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Diversity in protein glycosylation among insect species

Gianni Vandenborre (UGent) , Guy Smagghe (UGent) , Bart Ghesquière (UGent) , Gerben Menschaert (UGent) , Nagender Rao (UGent) , Kris Gevaert (UGent) and Els Van Damme (UGent)
(2011) PLOS ONE. 6(2).
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Abstract
Background: A very common protein modification in multicellular organisms is protein glycosylation or the addition of carbohydrate structures to the peptide backbone. Although the Class of the Insecta is the largest animal taxon on Earth, almost all information concerning glycosylation in insects is derived from studies with only one species, namely the fruit fly Drosophila melanogaster. Methodology/Principal Findings: In this report, the differences in glycoproteomes between insects belonging to several economically important insect orders were studied. Using GNA (Galanthus nivalis agglutinin) affinity chromatography, different sets of glycoproteins with mannosyl-containing glycan structures were purified from the flour beetle (Tribolium castaneum), the silkworm (Bombyx mori), the honeybee (Apis mellifera), the fruit fly (D. melanogaster) and the pea aphid (Acyrthosiphon pisum). To identify and characterize the purified glycoproteins, LC-MS/MS analysis was performed. For all insect species, it was demonstrated that glycoproteins were related to a broad range of biological processes and molecular functions. Moreover, the majority of glycoproteins retained on the GNA column were unique to one particular insect species and only a few glycoproteins were present in the five different glycoprotein sets. Furthermore, these data support the hypothesis that insect glycoproteins can be decorated with mannosylated O-glycans. Conclusions/Significance: The results presented here demonstrate that oligomannose N-glycosylation events are highly specific depending on the insect species. In addition, we also demonstrated that protein O-mannosylation in insect species may occur more frequently than currently believed.
Keywords
PEA APHID, GLYCOSYLTRANSFERASE, DROSOPHILA-MELANOGASTER, SPODOPTERA-LITTORALIS, O-MANNOSYLTRANSFERASE ACTIVITY, NILAPARVATA-LUGENS, SNOWDROP LECTIN, FERRITIN ACTS, BOMBYX-MORI, CELL-ADHESION

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Chicago
Vandenborre, Gianni, Guy Smagghe, Bart Ghesquière, Gerben Menschaert, Nagender Rao, Kris Gevaert, and Els Van Damme. 2011. “Diversity in Protein Glycosylation Among Insect Species.” Plos One 6 (2).
APA
Vandenborre, G., Smagghe, G., Ghesquière, B., Menschaert, G., Rao, N., Gevaert, K., & Van Damme, E. (2011). Diversity in protein glycosylation among insect species. PLOS ONE, 6(2).
Vancouver
1.
Vandenborre G, Smagghe G, Ghesquière B, Menschaert G, Rao N, Gevaert K, et al. Diversity in protein glycosylation among insect species. PLOS ONE. 2011;6(2).
MLA
Vandenborre, Gianni, Guy Smagghe, Bart Ghesquière, et al. “Diversity in Protein Glycosylation Among Insect Species.” PLOS ONE 6.2 (2011): n. pag. Print.
@article{1197666,
  abstract     = {Background: A very common protein modification in multicellular organisms is protein glycosylation or the addition of carbohydrate structures to the peptide backbone. Although the Class of the Insecta is the largest animal taxon on Earth, almost all information concerning glycosylation in insects is derived from studies with only one species, namely the fruit fly Drosophila melanogaster.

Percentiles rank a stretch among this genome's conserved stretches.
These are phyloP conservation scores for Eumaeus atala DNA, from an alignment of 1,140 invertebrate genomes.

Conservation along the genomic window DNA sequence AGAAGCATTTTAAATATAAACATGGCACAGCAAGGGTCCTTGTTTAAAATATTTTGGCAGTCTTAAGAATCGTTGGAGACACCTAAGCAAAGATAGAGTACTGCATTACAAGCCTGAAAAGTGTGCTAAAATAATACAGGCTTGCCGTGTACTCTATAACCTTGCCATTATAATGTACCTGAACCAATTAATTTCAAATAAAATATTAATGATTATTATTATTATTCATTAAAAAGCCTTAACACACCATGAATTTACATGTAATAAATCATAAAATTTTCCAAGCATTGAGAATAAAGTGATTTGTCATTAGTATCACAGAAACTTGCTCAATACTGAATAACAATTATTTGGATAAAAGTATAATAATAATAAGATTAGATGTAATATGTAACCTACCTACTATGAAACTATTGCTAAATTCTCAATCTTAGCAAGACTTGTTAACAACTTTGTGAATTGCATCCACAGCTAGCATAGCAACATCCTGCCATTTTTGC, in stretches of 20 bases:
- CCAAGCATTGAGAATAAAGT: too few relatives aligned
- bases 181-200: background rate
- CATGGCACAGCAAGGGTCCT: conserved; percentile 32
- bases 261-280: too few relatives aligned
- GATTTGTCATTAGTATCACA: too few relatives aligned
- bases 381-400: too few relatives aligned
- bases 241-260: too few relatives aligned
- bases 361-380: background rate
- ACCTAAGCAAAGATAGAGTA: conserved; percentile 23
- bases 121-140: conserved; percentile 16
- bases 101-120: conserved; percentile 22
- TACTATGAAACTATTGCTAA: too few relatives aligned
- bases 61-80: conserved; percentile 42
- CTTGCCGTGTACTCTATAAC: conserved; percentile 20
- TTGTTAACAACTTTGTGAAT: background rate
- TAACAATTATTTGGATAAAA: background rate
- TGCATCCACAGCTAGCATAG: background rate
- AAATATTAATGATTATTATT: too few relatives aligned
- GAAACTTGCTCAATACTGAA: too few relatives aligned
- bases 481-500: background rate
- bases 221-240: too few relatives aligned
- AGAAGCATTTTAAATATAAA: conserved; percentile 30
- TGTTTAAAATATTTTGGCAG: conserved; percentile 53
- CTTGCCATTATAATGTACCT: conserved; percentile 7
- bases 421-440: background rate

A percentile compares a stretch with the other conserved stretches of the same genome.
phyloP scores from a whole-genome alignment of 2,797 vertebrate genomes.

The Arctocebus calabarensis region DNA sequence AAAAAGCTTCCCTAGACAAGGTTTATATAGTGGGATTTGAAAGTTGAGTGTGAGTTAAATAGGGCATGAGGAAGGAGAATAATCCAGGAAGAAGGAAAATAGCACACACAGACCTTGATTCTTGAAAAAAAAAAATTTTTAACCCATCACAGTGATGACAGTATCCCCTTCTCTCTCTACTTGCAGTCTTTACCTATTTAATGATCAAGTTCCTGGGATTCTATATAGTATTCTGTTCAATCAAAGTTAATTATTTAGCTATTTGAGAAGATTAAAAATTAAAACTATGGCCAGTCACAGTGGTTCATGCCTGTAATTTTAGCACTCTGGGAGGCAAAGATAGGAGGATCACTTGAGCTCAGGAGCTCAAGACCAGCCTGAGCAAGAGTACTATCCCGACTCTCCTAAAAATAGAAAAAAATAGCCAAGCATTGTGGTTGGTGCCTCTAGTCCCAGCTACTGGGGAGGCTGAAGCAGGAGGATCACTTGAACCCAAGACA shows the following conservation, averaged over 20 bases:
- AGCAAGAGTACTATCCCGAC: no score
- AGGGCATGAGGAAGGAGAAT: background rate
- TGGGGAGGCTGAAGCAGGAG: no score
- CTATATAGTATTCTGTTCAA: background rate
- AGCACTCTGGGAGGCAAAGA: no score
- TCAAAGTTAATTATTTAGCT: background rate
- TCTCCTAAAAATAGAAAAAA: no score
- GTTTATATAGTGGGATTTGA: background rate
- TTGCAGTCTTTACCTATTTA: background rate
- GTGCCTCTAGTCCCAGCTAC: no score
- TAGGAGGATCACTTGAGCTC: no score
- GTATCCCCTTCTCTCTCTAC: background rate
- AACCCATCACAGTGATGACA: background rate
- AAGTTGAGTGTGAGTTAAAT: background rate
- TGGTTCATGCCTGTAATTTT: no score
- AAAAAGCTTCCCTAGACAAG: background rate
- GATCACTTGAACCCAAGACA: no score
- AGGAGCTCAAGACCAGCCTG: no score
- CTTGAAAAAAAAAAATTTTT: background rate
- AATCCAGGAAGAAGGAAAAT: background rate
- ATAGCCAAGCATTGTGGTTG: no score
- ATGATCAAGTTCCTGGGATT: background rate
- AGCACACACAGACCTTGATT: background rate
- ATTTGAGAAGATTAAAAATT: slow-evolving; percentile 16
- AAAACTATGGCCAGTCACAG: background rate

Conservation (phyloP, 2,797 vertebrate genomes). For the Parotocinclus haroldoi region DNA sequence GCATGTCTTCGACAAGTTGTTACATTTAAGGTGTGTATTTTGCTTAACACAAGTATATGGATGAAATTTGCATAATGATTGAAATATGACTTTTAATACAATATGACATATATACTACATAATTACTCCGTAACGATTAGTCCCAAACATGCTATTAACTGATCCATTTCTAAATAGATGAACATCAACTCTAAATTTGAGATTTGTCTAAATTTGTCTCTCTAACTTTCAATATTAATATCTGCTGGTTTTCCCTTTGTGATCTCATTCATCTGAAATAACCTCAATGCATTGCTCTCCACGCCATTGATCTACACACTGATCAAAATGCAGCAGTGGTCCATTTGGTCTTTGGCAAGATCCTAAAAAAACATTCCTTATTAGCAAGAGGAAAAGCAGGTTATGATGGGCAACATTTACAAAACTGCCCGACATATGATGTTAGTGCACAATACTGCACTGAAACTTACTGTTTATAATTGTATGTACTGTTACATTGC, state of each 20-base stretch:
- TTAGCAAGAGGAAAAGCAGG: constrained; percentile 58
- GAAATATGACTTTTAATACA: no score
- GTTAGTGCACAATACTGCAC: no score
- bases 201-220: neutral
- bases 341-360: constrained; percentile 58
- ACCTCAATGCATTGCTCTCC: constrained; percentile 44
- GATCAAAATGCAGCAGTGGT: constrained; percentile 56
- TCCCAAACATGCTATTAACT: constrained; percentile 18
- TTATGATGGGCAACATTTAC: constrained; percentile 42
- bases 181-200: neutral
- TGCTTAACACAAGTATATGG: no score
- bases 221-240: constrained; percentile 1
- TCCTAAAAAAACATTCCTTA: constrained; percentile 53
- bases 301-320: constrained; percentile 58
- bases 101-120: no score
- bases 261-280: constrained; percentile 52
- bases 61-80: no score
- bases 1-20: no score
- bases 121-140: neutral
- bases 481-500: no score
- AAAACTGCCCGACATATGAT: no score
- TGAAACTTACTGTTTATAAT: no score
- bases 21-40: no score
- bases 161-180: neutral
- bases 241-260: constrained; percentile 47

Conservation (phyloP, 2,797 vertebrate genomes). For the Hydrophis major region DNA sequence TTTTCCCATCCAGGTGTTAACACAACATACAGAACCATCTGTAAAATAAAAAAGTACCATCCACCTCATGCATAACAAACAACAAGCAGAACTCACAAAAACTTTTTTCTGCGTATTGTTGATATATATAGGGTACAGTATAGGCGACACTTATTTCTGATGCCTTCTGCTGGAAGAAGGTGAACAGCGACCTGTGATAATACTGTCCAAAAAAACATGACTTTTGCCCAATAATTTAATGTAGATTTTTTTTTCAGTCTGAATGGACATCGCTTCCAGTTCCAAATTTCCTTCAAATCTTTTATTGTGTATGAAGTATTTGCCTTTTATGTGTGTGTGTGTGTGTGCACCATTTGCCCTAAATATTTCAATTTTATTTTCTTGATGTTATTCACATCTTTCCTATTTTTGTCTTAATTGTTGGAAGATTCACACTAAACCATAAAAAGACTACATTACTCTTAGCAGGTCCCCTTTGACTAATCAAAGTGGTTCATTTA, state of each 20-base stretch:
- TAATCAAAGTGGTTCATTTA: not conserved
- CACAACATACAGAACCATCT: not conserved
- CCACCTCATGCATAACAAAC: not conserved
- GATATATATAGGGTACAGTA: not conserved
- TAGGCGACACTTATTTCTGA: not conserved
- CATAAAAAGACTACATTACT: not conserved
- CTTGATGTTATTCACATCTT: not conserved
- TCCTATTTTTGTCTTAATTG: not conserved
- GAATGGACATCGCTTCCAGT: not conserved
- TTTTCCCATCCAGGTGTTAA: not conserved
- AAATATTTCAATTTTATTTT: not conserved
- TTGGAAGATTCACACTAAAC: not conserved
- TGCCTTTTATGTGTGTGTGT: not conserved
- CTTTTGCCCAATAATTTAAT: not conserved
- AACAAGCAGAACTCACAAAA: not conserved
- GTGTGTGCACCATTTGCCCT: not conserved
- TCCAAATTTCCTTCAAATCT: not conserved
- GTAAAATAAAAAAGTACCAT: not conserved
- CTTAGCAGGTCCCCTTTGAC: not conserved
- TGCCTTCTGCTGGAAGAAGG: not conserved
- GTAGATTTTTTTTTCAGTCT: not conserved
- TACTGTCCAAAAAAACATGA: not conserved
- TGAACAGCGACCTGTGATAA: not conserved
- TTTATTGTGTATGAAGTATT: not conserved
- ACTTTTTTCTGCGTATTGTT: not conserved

Methodology/Principal Findings: In this report, the differences in glycoproteomes between insects belonging to several economically important insect orders were studied. Using GNA (Galanthus nivalis agglutinin) affinity chromatography, different sets of glycoproteins with mannosyl-containing glycan structures were purified from the flour beetle (Tribolium castaneum), the silkworm (Bombyx mori), the honeybee (Apis mellifera), the fruit fly (D. melanogaster) and the pea aphid (Acyrthosiphon pisum). To identify and characterize the purified glycoproteins, LC-MS/MS analysis was performed. For all insect species, it was demonstrated that glycoproteins were related to a broad range of biological processes and molecular functions. Moreover, the majority of glycoproteins retained on the GNA column were unique to one particular insect species and only a few glycoproteins were present in the five different glycoprotein sets. Furthermore, these data support the hypothesis that insect glycoproteins can be decorated with mannosylated O-glycans.
Conclusions/Significance: The results presented here demonstrate that oligomannose N-glycosylation events are highly specific depending on the insect species. In addition, we also demonstrated that protein O-mannosylation in insect species may occur more frequently than currently believed.},
  articleno    = {e16682},
  author       = {Vandenborre, Gianni and Smagghe, Guy and Ghesqui{\`e}re, Bart and Menschaert, Gerben and Rao, Nagender and Gevaert, Kris and Van Damme, Els},
  issn         = {1932-6203},
  journal      = {PLOS ONE},
  keyword      = {PEA APHID,GLYCOSYLTRANSFERASE,DROSOPHILA-MELANOGASTER,SPODOPTERA-LITTORALIS,O-MANNOSYLTRANSFERASE ACTIVITY,NILAPARVATA-LUGENS,SNOWDROP LECTIN,FERRITIN ACTS,BOMBYX-MORI,CELL-ADHESION},
  language     = {eng},
  number       = {2},
  pages        = {9},
  title        = {Diversity in protein glycosylation among insect species},
  url          = {http://dx.doi.org/10.1371/journal.pone.0016682},
  volume       = {6},
  year         = {2011},
}

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